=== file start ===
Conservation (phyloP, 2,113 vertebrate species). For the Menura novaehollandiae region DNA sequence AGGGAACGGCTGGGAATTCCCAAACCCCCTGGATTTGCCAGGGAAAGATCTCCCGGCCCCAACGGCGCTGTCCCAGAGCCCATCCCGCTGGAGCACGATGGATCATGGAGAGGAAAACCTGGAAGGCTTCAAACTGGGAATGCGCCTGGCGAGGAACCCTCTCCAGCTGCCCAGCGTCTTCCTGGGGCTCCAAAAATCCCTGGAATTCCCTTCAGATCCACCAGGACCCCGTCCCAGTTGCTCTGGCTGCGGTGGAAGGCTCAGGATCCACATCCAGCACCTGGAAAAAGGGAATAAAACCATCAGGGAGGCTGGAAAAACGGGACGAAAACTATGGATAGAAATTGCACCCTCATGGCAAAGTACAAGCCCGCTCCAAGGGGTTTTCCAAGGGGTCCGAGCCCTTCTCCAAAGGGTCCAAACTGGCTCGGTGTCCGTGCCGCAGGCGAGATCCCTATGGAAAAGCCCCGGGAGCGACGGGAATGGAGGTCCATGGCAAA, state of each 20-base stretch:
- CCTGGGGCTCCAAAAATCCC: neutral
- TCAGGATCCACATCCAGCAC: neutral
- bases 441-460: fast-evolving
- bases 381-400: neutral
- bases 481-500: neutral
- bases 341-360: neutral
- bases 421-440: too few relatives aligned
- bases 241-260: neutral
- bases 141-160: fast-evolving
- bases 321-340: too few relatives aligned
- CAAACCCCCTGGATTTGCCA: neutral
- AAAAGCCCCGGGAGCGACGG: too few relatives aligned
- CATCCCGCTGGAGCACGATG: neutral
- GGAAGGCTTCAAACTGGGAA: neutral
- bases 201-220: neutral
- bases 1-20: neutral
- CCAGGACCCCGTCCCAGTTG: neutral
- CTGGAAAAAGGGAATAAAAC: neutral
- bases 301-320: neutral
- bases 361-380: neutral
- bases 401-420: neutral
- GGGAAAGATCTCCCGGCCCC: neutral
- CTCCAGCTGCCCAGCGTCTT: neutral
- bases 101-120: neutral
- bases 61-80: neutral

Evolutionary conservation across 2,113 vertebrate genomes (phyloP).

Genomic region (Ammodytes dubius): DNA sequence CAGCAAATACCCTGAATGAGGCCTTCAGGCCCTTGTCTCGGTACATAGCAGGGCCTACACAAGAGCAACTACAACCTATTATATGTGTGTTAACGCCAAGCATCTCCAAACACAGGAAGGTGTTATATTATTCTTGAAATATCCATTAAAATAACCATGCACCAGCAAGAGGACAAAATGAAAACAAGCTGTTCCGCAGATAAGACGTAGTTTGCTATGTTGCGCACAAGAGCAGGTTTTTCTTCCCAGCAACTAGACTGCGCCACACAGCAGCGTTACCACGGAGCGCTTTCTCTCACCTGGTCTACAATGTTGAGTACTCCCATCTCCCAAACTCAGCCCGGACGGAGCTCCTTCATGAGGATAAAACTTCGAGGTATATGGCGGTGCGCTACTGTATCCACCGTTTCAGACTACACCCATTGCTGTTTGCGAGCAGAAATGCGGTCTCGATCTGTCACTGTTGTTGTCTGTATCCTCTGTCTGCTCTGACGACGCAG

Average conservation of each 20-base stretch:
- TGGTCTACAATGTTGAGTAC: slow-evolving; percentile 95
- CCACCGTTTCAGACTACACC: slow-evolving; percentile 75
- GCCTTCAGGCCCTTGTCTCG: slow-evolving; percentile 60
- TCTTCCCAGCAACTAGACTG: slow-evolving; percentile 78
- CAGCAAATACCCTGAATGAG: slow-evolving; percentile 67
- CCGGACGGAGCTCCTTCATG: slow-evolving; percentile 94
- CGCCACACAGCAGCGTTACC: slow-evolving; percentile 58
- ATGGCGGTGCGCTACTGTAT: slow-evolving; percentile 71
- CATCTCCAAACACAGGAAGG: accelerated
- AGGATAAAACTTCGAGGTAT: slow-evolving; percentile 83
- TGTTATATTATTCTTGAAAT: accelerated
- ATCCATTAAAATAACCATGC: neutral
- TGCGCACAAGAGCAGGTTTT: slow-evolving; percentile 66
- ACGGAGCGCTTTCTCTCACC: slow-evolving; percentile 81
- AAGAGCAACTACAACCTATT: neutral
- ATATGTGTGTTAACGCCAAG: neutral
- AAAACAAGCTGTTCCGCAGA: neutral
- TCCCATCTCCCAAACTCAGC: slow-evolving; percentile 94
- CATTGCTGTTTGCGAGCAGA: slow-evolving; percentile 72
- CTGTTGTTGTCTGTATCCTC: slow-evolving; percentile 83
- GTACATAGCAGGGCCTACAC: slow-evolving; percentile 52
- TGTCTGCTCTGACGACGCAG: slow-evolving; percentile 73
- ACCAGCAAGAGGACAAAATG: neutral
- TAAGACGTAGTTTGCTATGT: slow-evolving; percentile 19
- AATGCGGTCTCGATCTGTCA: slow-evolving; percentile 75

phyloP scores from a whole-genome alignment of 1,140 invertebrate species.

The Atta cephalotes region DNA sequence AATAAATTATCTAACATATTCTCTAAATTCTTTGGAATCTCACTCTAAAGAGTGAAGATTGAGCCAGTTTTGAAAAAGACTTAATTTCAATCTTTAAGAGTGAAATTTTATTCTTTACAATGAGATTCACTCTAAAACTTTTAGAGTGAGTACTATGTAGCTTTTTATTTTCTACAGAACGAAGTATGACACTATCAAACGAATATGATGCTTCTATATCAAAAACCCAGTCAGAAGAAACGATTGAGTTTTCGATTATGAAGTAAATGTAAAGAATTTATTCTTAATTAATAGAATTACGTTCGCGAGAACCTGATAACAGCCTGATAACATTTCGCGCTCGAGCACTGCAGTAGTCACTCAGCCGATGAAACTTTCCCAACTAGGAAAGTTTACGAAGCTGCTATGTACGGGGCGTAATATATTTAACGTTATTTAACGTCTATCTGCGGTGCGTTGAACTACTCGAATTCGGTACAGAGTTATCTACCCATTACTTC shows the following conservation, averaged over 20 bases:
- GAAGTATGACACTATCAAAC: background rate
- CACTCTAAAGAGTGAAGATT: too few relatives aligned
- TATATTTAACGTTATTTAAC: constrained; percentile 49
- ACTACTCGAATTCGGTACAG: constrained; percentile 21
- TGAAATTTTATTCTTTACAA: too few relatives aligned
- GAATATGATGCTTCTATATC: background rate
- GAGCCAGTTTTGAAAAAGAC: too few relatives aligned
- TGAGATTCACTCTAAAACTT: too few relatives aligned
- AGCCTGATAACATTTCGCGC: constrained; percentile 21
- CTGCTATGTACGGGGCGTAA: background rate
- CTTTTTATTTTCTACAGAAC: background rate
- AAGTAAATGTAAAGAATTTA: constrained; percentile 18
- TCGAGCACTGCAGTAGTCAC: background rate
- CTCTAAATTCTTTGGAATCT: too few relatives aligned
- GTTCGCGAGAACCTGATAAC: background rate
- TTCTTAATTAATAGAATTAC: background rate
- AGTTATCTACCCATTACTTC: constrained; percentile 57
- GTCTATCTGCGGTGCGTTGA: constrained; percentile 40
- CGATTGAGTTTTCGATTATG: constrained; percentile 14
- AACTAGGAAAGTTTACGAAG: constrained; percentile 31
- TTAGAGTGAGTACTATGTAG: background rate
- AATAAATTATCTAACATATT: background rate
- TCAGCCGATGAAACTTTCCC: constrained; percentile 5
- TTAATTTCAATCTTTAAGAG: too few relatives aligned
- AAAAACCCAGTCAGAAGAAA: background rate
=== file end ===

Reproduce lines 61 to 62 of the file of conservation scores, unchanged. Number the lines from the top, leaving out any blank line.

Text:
- TGAAATTTTATTCTTTACAA: too few relatives aligned
- GAATATGATGCTTCTATATC: background rate